Monday, June 08, 2020

On the toppling of idols

Edward Colston was a seventeenth century English merchant, slave trader, Member of Parliament, and philanthropist. That is to say, he sold black people as a commodity, using the profits to secure political influence and to bestow benefits upon white people. Between 1680 and 1692 the company he worked for and went on to direct trafficked 84,000 souls across the Atlantic. In order to maximise profit, an estimated 19,000 sick or deceased Africans were thrown overboard. Both those figures are conservative estimates.

For years, decades, people have campaigned for his statue to be taken down. And yet it remained. Some pointed to the good public works he had done (perhaps we should sell a few more black people to raise fresh capital?). Some argued against the erasing of history (then why not replace it with a statue honouring the dispossessed?). Yesterday protestors pulled down the statue and symbolically rolled it 'overboard' into the harbour.

Conservative Home Secretary Priti Patel called this action “utterly disgraceful” and went on to say “it speaks to the acts of public disorder that have become a distraction from the cause people are protesting about...It’s right the police follow up and make sure that justice is undertaken with these individuals that are responsible for such disorderly and lawless behaviour.”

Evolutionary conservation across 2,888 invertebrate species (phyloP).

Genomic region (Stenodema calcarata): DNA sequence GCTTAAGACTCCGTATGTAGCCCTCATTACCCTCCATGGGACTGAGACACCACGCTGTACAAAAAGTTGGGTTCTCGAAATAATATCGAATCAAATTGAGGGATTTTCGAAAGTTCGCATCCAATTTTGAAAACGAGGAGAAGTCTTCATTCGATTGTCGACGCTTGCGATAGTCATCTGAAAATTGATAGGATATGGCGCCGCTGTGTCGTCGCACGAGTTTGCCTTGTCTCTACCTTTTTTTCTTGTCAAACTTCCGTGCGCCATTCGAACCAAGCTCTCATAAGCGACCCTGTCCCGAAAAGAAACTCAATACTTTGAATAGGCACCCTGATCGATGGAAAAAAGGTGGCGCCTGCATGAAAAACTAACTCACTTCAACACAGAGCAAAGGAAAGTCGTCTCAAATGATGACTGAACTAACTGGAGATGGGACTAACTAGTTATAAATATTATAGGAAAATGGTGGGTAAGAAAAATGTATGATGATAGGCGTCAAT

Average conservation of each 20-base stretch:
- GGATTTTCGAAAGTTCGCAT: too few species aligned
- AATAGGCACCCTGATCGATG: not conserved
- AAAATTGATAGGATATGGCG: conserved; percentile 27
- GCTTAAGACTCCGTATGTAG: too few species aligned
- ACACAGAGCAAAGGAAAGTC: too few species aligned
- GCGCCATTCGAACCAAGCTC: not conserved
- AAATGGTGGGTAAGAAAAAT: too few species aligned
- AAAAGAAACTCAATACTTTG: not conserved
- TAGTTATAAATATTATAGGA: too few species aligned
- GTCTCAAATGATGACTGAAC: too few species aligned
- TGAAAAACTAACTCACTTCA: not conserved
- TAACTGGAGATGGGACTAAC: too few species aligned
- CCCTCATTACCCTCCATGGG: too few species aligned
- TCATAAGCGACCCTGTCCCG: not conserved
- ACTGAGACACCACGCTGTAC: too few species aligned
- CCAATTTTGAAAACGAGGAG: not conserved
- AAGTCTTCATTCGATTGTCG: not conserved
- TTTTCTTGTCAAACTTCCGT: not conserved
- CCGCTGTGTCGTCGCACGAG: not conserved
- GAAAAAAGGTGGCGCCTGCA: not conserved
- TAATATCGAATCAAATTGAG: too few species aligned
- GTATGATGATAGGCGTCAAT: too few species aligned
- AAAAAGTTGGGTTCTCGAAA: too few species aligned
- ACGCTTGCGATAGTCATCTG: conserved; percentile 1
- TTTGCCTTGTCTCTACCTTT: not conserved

What does justice look like?

There is a long history in this nation, as in America, of protesting injustice, of rallies and marches. Of peaceful protests that turn to violence when met by heavy-handed policing, or to vandalism when peaceful protest is ignored and ignored and ignored. This would include the Jarrow march, the Suffragette movement, the Peterloo Massacre, multiple Tudor uprisings, to mention just a few English examples.

There is just as long a history of those who benefit from the status quo denouncing such actions as utterly disgraceful, public disorder, an affront to every law-abiding citizen.

But law and order without justice always perpetuates injustice. Always. And under such circumstances, justice is more important than law and order. Indeed, lawless disorder may be the imperative of justice.

If you are more outraged that a statue of Edward Colston was pulled down yesterday than you are that it stood for over a hundred years, you are part of the problem.

Indeed, we are part of the problem. We are also part of the solution. Listen, not for the purposes of refuting but for the purpose of understanding better. Learn. Educate yourself. I say that to myself as much as to anyone else.

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